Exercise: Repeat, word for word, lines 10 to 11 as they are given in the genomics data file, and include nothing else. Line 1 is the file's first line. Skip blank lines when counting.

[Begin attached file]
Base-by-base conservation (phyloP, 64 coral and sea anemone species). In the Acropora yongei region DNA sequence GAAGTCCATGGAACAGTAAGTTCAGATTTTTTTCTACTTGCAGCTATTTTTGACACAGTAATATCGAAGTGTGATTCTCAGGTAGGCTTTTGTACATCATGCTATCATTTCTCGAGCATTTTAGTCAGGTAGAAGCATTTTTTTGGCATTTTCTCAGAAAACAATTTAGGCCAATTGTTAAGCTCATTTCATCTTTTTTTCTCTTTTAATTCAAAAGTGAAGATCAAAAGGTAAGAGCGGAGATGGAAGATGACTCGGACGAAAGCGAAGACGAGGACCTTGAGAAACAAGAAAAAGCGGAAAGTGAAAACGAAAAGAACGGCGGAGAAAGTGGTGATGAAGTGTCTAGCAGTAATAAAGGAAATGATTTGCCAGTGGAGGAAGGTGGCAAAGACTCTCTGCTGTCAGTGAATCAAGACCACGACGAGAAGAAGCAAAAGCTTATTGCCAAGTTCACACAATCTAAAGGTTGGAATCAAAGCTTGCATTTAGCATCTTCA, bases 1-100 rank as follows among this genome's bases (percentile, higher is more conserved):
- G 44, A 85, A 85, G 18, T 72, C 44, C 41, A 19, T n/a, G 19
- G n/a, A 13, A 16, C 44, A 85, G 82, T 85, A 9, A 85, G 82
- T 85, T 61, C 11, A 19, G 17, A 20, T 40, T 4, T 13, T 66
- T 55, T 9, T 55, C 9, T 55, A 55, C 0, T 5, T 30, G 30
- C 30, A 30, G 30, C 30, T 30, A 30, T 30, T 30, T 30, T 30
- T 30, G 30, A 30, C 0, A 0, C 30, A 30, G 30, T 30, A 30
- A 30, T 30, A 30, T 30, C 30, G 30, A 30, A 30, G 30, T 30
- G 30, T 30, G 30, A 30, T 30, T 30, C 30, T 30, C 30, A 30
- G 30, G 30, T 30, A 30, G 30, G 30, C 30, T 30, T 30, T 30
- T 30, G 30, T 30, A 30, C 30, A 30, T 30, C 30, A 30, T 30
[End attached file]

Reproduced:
- G 30, G 30, T 30, A 30, G 30, G 30, C 30, T 30, T 30, T 30
- T 30, G 30, T 30, A 30, C 30, A 30, T 30, C 30, A 30, T 30